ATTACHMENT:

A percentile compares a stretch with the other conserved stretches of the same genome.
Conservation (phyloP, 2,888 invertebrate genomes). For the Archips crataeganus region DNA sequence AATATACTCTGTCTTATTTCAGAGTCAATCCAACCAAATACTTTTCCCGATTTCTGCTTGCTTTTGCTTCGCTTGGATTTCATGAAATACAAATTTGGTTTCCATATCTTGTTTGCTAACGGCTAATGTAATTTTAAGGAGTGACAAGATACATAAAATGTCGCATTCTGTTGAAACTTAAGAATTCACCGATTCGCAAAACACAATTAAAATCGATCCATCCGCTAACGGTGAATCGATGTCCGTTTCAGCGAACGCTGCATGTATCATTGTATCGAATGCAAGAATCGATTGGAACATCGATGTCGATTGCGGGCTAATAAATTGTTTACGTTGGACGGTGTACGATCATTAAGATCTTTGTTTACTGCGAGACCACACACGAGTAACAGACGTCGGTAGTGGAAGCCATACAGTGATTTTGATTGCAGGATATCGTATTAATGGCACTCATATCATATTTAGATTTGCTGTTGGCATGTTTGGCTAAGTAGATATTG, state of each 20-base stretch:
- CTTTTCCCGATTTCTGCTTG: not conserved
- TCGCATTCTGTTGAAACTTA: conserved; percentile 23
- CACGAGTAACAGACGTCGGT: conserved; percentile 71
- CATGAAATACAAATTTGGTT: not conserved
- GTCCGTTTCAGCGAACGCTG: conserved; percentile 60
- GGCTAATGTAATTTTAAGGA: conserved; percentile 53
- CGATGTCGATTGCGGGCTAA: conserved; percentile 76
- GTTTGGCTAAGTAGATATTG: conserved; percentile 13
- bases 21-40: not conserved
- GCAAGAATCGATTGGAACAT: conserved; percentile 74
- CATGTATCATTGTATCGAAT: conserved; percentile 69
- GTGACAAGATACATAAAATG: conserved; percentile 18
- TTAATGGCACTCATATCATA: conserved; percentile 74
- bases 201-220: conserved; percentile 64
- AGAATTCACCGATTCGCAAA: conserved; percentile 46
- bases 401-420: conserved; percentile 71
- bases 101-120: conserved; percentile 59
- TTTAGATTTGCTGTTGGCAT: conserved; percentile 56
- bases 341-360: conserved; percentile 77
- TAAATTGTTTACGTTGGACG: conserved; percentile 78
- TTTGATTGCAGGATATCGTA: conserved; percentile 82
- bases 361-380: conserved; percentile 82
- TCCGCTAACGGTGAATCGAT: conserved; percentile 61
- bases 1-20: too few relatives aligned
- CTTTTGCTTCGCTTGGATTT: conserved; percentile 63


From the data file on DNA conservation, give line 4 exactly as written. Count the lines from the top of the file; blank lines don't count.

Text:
- TCGCATTCTGTTGAAACTTA: conserved; percentile 23